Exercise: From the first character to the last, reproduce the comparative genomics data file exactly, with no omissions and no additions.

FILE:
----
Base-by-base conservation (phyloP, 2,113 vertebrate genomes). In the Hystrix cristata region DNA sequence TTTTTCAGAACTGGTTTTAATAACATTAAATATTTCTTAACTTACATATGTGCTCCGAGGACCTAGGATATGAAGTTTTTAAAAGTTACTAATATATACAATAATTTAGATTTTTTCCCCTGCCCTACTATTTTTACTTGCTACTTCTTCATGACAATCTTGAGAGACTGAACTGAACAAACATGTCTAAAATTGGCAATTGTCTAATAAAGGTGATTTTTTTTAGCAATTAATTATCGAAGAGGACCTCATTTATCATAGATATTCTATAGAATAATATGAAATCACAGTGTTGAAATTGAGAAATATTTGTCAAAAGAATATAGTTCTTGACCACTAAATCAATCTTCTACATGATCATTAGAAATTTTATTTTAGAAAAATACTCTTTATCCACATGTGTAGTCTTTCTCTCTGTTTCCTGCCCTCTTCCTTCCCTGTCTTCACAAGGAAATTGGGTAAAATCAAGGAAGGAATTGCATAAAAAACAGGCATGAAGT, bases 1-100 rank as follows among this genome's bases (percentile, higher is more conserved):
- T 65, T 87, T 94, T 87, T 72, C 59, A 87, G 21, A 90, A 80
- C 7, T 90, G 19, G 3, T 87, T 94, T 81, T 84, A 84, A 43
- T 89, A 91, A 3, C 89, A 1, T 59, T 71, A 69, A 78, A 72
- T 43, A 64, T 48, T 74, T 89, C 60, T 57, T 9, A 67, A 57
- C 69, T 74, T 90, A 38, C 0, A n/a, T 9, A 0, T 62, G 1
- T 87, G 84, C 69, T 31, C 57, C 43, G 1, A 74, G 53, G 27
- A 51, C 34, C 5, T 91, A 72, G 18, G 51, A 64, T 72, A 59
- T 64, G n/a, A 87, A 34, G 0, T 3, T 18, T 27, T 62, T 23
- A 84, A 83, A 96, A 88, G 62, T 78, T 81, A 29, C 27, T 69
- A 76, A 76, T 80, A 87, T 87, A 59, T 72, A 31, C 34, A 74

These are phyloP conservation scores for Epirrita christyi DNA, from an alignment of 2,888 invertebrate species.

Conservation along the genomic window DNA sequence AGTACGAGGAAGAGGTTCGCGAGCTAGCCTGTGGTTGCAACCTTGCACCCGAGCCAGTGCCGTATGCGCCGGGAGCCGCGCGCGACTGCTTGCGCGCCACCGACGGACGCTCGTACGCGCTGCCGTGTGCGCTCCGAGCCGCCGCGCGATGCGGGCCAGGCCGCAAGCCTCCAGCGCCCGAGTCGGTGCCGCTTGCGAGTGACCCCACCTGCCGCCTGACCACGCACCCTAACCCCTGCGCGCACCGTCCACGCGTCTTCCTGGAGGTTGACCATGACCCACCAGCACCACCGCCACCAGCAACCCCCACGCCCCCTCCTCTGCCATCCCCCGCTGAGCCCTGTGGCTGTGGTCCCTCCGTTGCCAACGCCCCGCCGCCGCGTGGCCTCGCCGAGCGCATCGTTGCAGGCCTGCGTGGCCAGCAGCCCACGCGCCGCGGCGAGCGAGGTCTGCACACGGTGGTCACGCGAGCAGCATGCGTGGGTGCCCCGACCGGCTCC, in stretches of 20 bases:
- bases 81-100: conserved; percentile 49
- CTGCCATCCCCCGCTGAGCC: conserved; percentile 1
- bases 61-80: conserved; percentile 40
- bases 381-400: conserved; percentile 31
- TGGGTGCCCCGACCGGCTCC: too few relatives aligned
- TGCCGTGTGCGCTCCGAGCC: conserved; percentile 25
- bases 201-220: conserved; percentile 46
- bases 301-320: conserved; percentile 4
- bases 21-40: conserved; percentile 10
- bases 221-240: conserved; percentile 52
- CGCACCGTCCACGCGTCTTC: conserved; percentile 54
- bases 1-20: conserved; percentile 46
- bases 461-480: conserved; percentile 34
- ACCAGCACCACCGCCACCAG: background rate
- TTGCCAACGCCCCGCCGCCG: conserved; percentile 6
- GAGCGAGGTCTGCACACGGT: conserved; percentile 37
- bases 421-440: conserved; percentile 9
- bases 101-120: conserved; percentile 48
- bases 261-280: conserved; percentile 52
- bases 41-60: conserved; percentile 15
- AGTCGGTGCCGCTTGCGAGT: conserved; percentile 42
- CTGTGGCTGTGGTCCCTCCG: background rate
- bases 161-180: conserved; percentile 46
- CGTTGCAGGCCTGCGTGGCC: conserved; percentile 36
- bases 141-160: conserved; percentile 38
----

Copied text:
Base-by-base conservation (phyloP, 2,113 vertebrate genomes). In the Hystrix cristata region DNA sequence TTTTTCAGAACTGGTTTTAATAACATTAAATATTTCTTAACTTACATATGTGCTCCGAGGACCTAGGATATGAAGTTTTTAAAAGTTACTAATATATACAATAATTTAGATTTTTTCCCCTGCCCTACTATTTTTACTTGCTACTTCTTCATGACAATCTTGAGAGACTGAACTGAACAAACATGTCTAAAATTGGCAATTGTCTAATAAAGGTGATTTTTTTTAGCAATTAATTATCGAAGAGGACCTCATTTATCATAGATATTCTATAGAATAATATGAAATCACAGTGTTGAAATTGAGAAATATTTGTCAAAAGAATATAGTTCTTGACCACTAAATCAATCTTCTACATGATCATTAGAAATTTTATTTTAGAAAAATACTCTTTATCCACATGTGTAGTCTTTCTCTCTGTTTCCTGCCCTCTTCCTTCCCTGTCTTCACAAGGAAATTGGGTAAAATCAAGGAAGGAATTGCATAAAAAACAGGCATGAAGT, bases 1-100 rank as follows among this genome's bases (percentile, higher is more conserved):
- T 65, T 87, T 94, T 87, T 72, C 59, A 87, G 21, A 90, A 80
- C 7, T 90, G 19, G 3, T 87, T 94, T 81, T 84, A 84, A 43
- T 89, A 91, A 3, C 89, A 1, T 59, T 71, A 69, A 78, A 72
- T 43, A 64, T 48, T 74, T 89, C 60, T 57, T 9, A 67, A 57
- C 69, T 74, T 90, A 38, C 0, A n/a, T 9, A 0, T 62, G 1
- T 87, G 84, C 69, T 31, C 57, C 43, G 1, A 74, G 53, G 27
- A 51, C 34, C 5, T 91, A 72, G 18, G 51, A 64, T 72, A 59
- T 64, G n/a, A 87, A 34, G 0, T 3, T 18, T 27, T 62, T 23
- A 84, A 83, A 96, A 88, G 62, T 78, T 81, A 29, C 27, T 69
- A 76, A 76, T 80, A 87, T 87, A 59, T 72, A 31, C 34, A 74

These are phyloP conservation scores for Epirrita christyi DNA, from an alignment of 2,888 invertebrate species.

Conservation along the genomic window DNA sequence AGTACGAGGAAGAGGTTCGCGAGCTAGCCTGTGGTTGCAACCTTGCACCCGAGCCAGTGCCGTATGCGCCGGGAGCCGCGCGCGACTGCTTGCGCGCCACCGACGGACGCTCGTACGCGCTGCCGTGTGCGCTCCGAGCCGCCGCGCGATGCGGGCCAGGCCGCAAGCCTCCAGCGCCCGAGTCGGTGCCGCTTGCGAGTGACCCCACCTGCCGCCTGACCACGCACCCTAACCCCTGCGCGCACCGTCCACGCGTCTTCCTGGAGGTTGACCATGACCCACCAGCACCACCGCCACCAGCAACCCCCACGCCCCCTCCTCTGCCATCCCCCGCTGAGCCCTGTGGCTGTGGTCCCTCCGTTGCCAACGCCCCGCCGCCGCGTGGCCTCGCCGAGCGCATCGTTGCAGGCCTGCGTGGCCAGCAGCCCACGCGCCGCGGCGAGCGAGGTCTGCACACGGTGGTCACGCGAGCAGCATGCGTGGGTGCCCCGACCGGCTCC, in stretches of 20 bases:
- bases 81-100: conserved; percentile 49
- CTGCCATCCCCCGCTGAGCC: conserved; percentile 1
- bases 61-80: conserved; percentile 40
- bases 381-400: conserved; percentile 31
- TGGGTGCCCCGACCGGCTCC: too few relatives aligned
- TGCCGTGTGCGCTCCGAGCC: conserved; percentile 25
- bases 201-220: conserved; percentile 46
- bases 301-320: conserved; percentile 4
- bases 21-40: conserved; percentile 10
- bases 221-240: conserved; percentile 52
- CGCACCGTCCACGCGTCTTC: conserved; percentile 54
- bases 1-20: conserved; percentile 46
- bases 461-480: conserved; percentile 34
- ACCAGCACCACCGCCACCAG: background rate
- TTGCCAACGCCCCGCCGCCG: conserved; percentile 6
- GAGCGAGGTCTGCACACGGT: conserved; percentile 37
- bases 421-440: conserved; percentile 9
- bases 101-120: conserved; percentile 48
- bases 261-280: conserved; percentile 52
- bases 41-60: conserved; percentile 15
- AGTCGGTGCCGCTTGCGAGT: conserved; percentile 42
- CTGTGGCTGTGGTCCCTCCG: background rate
- bases 161-180: conserved; percentile 46
- CGTTGCAGGCCTGCGTGGCC: conserved; percentile 36
- bases 141-160: conserved; percentile 38